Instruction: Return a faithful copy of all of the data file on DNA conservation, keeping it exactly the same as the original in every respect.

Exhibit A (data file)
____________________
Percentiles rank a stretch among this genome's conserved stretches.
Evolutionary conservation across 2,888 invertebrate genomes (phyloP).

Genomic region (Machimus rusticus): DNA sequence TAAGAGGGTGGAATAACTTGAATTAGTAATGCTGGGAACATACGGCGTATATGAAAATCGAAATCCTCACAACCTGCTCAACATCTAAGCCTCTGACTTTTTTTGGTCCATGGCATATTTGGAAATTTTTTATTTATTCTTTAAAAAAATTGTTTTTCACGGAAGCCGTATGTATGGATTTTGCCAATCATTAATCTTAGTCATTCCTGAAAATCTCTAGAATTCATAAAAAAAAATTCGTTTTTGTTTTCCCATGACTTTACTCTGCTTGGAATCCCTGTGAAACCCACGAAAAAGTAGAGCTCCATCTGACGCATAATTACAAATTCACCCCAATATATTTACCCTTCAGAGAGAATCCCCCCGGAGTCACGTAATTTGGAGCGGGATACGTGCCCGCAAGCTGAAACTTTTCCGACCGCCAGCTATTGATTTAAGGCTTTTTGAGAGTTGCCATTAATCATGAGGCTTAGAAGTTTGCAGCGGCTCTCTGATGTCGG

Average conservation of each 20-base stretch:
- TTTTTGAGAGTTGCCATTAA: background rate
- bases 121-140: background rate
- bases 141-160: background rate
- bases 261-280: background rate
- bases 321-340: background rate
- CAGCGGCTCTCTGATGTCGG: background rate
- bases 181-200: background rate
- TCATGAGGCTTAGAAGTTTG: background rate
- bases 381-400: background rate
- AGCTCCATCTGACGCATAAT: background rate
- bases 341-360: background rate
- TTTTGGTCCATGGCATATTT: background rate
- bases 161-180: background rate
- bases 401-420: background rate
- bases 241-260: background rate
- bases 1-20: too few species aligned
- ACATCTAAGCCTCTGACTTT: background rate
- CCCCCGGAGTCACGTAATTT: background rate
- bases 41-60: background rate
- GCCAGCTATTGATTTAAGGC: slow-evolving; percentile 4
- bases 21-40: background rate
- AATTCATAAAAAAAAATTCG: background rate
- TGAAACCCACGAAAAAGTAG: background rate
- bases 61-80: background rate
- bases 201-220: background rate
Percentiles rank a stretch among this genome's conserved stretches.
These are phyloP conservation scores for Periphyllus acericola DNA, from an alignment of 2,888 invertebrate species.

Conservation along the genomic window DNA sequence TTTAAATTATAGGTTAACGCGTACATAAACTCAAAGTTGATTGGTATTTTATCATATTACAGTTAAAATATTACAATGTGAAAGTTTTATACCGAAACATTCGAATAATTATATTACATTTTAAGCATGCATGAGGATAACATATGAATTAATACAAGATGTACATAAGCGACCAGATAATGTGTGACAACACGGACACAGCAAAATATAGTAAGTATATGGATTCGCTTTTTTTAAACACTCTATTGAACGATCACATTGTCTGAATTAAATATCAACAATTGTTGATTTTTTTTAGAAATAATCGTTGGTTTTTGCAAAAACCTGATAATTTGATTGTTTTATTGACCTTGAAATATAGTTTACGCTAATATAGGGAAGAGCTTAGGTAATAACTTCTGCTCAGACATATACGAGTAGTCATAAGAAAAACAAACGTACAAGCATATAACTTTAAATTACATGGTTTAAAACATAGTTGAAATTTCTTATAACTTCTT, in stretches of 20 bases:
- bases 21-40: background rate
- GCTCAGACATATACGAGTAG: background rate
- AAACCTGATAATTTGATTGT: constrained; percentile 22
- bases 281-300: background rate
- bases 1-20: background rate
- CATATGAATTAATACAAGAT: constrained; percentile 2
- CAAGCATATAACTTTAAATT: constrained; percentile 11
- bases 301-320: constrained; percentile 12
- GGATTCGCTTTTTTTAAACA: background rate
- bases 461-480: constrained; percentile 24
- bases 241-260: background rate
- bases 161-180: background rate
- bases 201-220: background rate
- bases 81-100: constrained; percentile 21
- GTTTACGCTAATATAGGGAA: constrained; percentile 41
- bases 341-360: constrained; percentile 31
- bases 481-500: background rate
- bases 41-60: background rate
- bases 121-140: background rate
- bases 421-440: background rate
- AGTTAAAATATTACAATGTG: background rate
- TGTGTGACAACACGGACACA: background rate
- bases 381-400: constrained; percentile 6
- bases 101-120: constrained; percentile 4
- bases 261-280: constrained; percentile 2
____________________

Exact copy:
Percentiles rank a stretch among this genome's conserved stretches.
Evolutionary conservation across 2,888 invertebrate genomes (phyloP).

Genomic region (Machimus rusticus): DNA sequence TAAGAGGGTGGAATAACTTGAATTAGTAATGCTGGGAACATACGGCGTATATGAAAATCGAAATCCTCACAACCTGCTCAACATCTAAGCCTCTGACTTTTTTTGGTCCATGGCATATTTGGAAATTTTTTATTTATTCTTTAAAAAAATTGTTTTTCACGGAAGCCGTATGTATGGATTTTGCCAATCATTAATCTTAGTCATTCCTGAAAATCTCTAGAATTCATAAAAAAAAATTCGTTTTTGTTTTCCCATGACTTTACTCTGCTTGGAATCCCTGTGAAACCCACGAAAAAGTAGAGCTCCATCTGACGCATAATTACAAATTCACCCCAATATATTTACCCTTCAGAGAGAATCCCCCCGGAGTCACGTAATTTGGAGCGGGATACGTGCCCGCAAGCTGAAACTTTTCCGACCGCCAGCTATTGATTTAAGGCTTTTTGAGAGTTGCCATTAATCATGAGGCTTAGAAGTTTGCAGCGGCTCTCTGATGTCGG

Average conservation of each 20-base stretch:
- TTTTTGAGAGTTGCCATTAA: background rate
- bases 121-140: background rate
- bases 141-160: background rate
- bases 261-280: background rate
- bases 321-340: background rate
- CAGCGGCTCTCTGATGTCGG: background rate
- bases 181-200: background rate
- TCATGAGGCTTAGAAGTTTG: background rate
- bases 381-400: background rate
- AGCTCCATCTGACGCATAAT: background rate
- bases 341-360: background rate
- TTTTGGTCCATGGCATATTT: background rate
- bases 161-180: background rate
- bases 401-420: background rate
- bases 241-260: background rate
- bases 1-20: too few species aligned
- ACATCTAAGCCTCTGACTTT: background rate
- CCCCCGGAGTCACGTAATTT: background rate
- bases 41-60: background rate
- GCCAGCTATTGATTTAAGGC: slow-evolving; percentile 4
- bases 21-40: background rate
- AATTCATAAAAAAAAATTCG: background rate
- TGAAACCCACGAAAAAGTAG: background rate
- bases 61-80: background rate
- bases 201-220: background rate
Percentiles rank a stretch among this genome's conserved stretches.
These are phyloP conservation scores for Periphyllus acericola DNA, from an alignment of 2,888 invertebrate species.

Conservation along the genomic window DNA sequence TTTAAATTATAGGTTAACGCGTACATAAACTCAAAGTTGATTGGTATTTTATCATATTACAGTTAAAATATTACAATGTGAAAGTTTTATACCGAAACATTCGAATAATTATATTACATTTTAAGCATGCATGAGGATAACATATGAATTAATACAAGATGTACATAAGCGACCAGATAATGTGTGACAACACGGACACAGCAAAATATAGTAAGTATATGGATTCGCTTTTTTTAAACACTCTATTGAACGATCACATTGTCTGAATTAAATATCAACAATTGTTGATTTTTTTTAGAAATAATCGTTGGTTTTTGCAAAAACCTGATAATTTGATTGTTTTATTGACCTTGAAATATAGTTTACGCTAATATAGGGAAGAGCTTAGGTAATAACTTCTGCTCAGACATATACGAGTAGTCATAAGAAAAACAAACGTACAAGCATATAACTTTAAATTACATGGTTTAAAACATAGTTGAAATTTCTTATAACTTCTT, in stretches of 20 bases:
- bases 21-40: background rate
- GCTCAGACATATACGAGTAG: background rate
- AAACCTGATAATTTGATTGT: constrained; percentile 22
- bases 281-300: background rate
- bases 1-20: background rate
- CATATGAATTAATACAAGAT: constrained; percentile 2
- CAAGCATATAACTTTAAATT: constrained; percentile 11
- bases 301-320: constrained; percentile 12
- GGATTCGCTTTTTTTAAACA: background rate
- bases 461-480: constrained; percentile 24
- bases 241-260: background rate
- bases 161-180: background rate
- bases 201-220: background rate
- bases 81-100: constrained; percentile 21
- GTTTACGCTAATATAGGGAA: constrained; percentile 41
- bases 341-360: constrained; percentile 31
- bases 481-500: background rate
- bases 41-60: background rate
- bases 121-140: background rate
- bases 421-440: background rate
- AGTTAAAATATTACAATGTG: background rate
- TGTGTGACAACACGGACACA: background rate
- bases 381-400: constrained; percentile 6
- bases 101-120: constrained; percentile 4
- bases 261-280: constrained; percentile 2